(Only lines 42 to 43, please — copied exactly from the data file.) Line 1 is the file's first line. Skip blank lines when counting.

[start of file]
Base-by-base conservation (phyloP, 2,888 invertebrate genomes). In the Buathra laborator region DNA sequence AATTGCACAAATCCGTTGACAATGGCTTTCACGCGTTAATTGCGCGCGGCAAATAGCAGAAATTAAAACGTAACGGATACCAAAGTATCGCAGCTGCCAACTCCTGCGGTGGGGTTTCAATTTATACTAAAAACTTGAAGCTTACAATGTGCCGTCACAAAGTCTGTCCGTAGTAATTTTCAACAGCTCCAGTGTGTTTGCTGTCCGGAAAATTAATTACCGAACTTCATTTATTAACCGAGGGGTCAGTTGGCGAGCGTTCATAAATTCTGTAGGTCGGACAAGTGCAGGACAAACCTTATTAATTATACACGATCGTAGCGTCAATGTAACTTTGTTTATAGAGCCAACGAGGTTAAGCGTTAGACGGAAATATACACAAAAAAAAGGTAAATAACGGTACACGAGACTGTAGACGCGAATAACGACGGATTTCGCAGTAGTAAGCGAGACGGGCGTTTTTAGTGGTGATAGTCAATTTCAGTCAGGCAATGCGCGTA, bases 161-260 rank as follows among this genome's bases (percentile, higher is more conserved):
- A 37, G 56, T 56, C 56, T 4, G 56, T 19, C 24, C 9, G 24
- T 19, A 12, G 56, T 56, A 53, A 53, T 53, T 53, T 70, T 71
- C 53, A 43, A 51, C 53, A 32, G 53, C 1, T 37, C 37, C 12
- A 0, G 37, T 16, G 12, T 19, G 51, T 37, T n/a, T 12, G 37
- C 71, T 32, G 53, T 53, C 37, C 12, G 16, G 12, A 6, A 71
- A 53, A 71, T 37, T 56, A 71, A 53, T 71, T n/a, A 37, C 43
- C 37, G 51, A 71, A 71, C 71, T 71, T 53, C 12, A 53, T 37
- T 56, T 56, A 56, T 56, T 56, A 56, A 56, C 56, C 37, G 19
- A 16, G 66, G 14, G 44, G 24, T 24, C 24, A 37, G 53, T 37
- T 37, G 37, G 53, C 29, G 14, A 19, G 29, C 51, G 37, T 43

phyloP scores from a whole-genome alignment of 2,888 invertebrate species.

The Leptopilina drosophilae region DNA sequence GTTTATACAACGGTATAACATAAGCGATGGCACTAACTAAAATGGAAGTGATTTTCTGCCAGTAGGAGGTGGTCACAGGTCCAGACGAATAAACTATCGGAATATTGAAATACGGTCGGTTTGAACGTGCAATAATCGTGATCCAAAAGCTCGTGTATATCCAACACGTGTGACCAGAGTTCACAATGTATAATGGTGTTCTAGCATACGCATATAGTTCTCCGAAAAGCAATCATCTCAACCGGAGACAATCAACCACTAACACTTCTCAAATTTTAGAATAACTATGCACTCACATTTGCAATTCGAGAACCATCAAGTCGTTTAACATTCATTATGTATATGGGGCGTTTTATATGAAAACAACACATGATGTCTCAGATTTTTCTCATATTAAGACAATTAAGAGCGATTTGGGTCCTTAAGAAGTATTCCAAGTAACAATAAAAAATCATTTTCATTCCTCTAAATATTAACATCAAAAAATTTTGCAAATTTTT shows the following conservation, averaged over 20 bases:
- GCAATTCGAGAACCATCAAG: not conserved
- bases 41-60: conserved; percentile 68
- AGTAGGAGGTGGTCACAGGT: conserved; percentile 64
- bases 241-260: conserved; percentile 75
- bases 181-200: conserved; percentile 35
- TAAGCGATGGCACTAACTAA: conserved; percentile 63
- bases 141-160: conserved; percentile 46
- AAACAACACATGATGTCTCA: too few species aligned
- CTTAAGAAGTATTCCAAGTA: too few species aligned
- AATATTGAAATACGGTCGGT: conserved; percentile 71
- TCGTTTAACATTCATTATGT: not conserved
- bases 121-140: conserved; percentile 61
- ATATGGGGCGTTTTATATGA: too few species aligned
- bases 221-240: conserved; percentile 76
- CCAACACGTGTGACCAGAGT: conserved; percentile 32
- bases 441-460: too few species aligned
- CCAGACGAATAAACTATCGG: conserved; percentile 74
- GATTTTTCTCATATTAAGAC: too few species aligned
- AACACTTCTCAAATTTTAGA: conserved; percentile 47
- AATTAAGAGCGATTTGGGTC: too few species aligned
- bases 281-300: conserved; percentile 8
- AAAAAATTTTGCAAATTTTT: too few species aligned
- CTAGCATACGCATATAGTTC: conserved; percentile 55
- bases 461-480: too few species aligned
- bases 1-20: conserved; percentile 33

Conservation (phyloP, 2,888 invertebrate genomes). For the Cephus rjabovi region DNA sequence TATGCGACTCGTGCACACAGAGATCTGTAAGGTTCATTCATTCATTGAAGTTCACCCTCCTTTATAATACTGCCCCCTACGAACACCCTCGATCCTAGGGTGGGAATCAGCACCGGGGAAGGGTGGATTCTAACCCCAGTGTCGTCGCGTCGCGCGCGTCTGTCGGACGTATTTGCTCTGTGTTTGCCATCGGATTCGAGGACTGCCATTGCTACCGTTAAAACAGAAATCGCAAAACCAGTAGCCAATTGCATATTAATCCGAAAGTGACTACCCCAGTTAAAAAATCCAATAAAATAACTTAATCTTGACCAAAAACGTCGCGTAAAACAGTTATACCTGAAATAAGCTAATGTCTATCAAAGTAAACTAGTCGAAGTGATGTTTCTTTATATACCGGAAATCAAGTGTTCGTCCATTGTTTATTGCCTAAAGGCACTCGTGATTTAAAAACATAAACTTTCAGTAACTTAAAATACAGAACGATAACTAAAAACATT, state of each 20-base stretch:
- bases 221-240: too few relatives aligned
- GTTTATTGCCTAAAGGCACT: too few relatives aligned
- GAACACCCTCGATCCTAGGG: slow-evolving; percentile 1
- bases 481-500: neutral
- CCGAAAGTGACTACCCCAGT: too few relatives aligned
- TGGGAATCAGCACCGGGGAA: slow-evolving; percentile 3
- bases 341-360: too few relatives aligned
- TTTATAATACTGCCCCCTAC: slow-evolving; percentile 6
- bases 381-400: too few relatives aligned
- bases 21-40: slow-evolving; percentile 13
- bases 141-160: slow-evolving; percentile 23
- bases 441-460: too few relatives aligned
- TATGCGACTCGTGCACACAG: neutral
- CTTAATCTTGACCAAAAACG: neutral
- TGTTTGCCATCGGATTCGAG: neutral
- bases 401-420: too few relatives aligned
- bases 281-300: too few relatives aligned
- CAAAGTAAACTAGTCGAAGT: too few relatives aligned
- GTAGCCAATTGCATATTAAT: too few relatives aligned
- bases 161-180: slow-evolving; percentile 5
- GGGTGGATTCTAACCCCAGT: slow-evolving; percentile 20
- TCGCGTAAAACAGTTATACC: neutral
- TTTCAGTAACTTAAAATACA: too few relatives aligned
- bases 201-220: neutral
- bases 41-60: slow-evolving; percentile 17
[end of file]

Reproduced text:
- GAACACCCTCGATCCTAGGG: slow-evolving; percentile 1
- bases 481-500: neutral